They had danced many times before. In fact, it was a regular occurrence for them. He’d wait patiently all day for her to walk through the door so they could dance. As soon as she’d come home, he’d begin to giggle and kick his tiny feet, in the hopes she’d understand the message he was unable to verbally communicate. She’d scoop his tiny frame into her arms and they’d begin to dance to the melody that played. In the past as they swayed, she’d try to gently dip him in a way commonly done when dancing with a partner. Whenever she tried though, he’d begin to panic and hold onto her tightly.
But tonight, was different.
As they swayed, she began to move towards the dance move he often feared. Much to her surprise, and his, he allowed her to dip him and to both of their delights, he began to laugh. She dipped him again, unsure of how he’d respond, but found the same result. He was joyously laughing! The dip he had feared for so long, had now become the thing he enjoyed most.
And all because of trust.
He trusted he was safe in her arms. He trusted she would be there to catch him. And most importantly, he trusted her.
Often times in Scripture, we are told to come to God as little children do. Children may have their fears, but they are so much more trusting than we are as adults. They throw themselves into the arms of the person they love, trusting that person will catch them – even when they decide to jump spontaneously from the 10th stair up as they yell, “Catch me!”.
In my own life, trust is something I struggle with. In our own ways, I think it’s safe to say most of us do. We want to trust those around us. We want to trust they won’t hurt us…and then they do. And then, we mistakenly carry the wounds caused by others, into the way we view God.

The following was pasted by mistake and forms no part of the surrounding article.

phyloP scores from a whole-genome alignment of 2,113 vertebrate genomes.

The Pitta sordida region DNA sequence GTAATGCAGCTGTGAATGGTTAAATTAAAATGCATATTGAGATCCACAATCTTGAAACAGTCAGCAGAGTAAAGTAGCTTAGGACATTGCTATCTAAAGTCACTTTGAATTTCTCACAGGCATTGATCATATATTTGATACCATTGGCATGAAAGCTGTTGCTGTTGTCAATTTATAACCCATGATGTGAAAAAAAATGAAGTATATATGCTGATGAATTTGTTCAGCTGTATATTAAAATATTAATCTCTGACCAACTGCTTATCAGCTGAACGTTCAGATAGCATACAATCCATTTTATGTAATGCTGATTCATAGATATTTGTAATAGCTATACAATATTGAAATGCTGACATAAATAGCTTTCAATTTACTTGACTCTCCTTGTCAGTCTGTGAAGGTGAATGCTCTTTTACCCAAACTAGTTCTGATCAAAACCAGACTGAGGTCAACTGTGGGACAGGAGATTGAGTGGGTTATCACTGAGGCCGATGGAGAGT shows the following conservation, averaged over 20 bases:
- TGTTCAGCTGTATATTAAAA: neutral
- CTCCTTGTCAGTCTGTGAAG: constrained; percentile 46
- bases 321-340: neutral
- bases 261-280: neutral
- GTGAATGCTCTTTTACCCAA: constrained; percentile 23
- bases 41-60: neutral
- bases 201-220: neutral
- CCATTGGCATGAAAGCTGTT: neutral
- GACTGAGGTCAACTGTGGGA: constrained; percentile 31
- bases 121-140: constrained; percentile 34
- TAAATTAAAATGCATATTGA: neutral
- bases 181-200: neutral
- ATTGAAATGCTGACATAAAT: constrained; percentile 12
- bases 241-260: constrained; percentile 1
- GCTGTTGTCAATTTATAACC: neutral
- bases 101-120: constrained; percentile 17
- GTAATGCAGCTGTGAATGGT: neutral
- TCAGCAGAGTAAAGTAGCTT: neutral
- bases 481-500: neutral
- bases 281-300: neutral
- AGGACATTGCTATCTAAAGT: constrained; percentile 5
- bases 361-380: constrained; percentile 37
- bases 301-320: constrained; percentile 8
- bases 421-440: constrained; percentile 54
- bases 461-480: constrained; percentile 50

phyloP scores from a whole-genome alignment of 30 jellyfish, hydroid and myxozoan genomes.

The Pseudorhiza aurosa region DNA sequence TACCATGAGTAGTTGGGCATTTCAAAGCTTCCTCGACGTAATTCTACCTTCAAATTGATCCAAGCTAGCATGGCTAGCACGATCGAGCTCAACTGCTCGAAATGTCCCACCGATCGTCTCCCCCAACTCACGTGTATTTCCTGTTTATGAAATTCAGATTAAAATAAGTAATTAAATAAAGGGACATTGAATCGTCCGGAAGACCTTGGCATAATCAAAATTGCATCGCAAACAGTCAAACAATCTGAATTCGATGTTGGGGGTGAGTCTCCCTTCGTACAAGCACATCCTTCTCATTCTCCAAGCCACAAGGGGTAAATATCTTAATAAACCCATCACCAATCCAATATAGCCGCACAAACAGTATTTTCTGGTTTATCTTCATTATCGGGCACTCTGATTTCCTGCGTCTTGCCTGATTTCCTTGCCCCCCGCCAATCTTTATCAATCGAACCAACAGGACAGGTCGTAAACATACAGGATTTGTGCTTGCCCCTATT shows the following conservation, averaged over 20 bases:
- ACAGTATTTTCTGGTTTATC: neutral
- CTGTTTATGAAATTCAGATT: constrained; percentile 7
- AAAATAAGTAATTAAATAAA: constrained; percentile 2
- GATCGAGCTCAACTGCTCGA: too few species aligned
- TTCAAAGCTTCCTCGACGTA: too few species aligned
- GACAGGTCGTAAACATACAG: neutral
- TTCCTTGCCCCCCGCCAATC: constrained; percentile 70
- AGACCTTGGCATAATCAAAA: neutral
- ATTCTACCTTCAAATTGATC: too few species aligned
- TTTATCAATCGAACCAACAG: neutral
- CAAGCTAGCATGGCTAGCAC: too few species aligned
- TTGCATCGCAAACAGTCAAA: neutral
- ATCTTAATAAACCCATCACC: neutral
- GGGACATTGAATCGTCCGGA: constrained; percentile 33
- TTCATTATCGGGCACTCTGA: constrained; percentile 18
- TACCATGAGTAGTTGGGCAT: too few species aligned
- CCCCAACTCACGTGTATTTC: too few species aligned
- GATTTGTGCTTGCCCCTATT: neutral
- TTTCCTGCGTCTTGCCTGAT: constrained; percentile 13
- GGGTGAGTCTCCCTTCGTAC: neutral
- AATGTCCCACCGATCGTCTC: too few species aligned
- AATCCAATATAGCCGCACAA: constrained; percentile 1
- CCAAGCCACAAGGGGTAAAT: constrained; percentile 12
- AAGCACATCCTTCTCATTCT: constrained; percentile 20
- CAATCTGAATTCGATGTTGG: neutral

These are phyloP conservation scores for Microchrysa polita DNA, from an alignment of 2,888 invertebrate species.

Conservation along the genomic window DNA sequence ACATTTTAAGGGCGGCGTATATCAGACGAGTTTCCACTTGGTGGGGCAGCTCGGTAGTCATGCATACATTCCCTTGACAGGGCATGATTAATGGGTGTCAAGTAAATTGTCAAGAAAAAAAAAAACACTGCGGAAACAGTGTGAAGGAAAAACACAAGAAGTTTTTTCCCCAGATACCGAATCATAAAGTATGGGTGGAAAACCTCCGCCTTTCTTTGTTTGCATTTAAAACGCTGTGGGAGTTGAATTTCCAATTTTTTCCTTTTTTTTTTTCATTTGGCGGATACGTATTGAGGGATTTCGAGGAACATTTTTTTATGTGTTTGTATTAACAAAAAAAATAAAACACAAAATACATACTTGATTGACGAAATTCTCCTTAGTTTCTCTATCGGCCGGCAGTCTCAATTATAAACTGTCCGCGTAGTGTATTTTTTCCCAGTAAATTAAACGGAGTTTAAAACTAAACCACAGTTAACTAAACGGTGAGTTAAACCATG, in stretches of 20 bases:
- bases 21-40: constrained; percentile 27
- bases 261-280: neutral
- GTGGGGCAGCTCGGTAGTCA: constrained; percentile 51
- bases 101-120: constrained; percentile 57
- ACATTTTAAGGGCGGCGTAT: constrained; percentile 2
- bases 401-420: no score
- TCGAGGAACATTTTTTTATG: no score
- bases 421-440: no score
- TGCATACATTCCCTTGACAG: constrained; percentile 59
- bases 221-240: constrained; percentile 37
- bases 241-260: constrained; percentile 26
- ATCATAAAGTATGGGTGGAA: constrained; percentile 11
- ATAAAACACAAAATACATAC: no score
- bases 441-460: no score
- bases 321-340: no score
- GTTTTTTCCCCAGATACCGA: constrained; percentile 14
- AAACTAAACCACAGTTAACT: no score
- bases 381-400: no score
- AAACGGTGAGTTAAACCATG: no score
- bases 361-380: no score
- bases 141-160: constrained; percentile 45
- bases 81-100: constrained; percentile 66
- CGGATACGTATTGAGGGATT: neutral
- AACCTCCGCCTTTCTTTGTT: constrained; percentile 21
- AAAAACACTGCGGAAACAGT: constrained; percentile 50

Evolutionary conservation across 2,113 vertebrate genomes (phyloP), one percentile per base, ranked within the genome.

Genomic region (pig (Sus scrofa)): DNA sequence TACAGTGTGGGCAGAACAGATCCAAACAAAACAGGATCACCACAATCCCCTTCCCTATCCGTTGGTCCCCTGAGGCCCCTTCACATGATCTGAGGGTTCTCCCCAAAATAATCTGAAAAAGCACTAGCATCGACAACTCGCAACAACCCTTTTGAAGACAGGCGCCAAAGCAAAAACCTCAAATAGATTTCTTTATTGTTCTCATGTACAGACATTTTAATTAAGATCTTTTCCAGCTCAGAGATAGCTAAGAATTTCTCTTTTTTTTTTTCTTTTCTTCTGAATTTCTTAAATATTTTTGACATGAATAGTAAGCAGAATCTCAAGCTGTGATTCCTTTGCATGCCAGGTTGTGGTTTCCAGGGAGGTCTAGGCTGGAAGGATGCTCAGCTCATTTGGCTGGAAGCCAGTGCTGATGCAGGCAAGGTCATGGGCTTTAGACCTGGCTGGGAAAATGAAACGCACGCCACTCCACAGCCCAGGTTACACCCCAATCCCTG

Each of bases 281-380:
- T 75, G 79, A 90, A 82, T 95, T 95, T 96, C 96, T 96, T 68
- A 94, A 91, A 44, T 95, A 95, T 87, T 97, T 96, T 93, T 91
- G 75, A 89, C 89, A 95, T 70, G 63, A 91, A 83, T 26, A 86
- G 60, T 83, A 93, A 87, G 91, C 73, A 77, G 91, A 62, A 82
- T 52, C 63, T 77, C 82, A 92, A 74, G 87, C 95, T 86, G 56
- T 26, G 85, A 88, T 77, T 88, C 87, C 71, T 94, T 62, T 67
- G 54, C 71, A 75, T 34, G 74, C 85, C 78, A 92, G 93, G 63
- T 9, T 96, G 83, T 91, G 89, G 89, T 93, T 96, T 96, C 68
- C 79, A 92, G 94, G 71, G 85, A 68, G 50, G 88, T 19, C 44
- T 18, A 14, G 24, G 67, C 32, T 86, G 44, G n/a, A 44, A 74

We assume that He, too, will hurt us or cause bad things to happen to “teach us a lesson.” We mistakenly think He takes things away from us, to make us prove to Him how faithful we will be.
Let me ask you friend, if you had never been hurt and had never had your trust broken, ever, do you think you’d still view God the same way? He asks us to come to Him as children do, because children don’t have the jaded view of the world, the way we as adults do.
Often times we try to fit God into our box, into our logical perspectives of how we think God should be. But what we fail to understand in doing so, is that God is outside of any box man could ever create. He can’t be fully comprehended, because our mind doesn’t have the capacity to comprehend all that He is.
He asks us to come to Him as children do, but not so that we come to Him as naive and unreasoned people. Rather, He is asking for us to lay aside our preconceived notions, our hurts, and our ideologies about Him that we’ve learned from everyone except Him.
In asking us to come to Him as children do, He is asking for that step of faith. That step starts with learning who He is from Him, instead of learning just what others think about Him. Each step brings us closer to having the courage to say, “Catch me!” as we trustingly jump across the chasm of doubt and into His loving arms.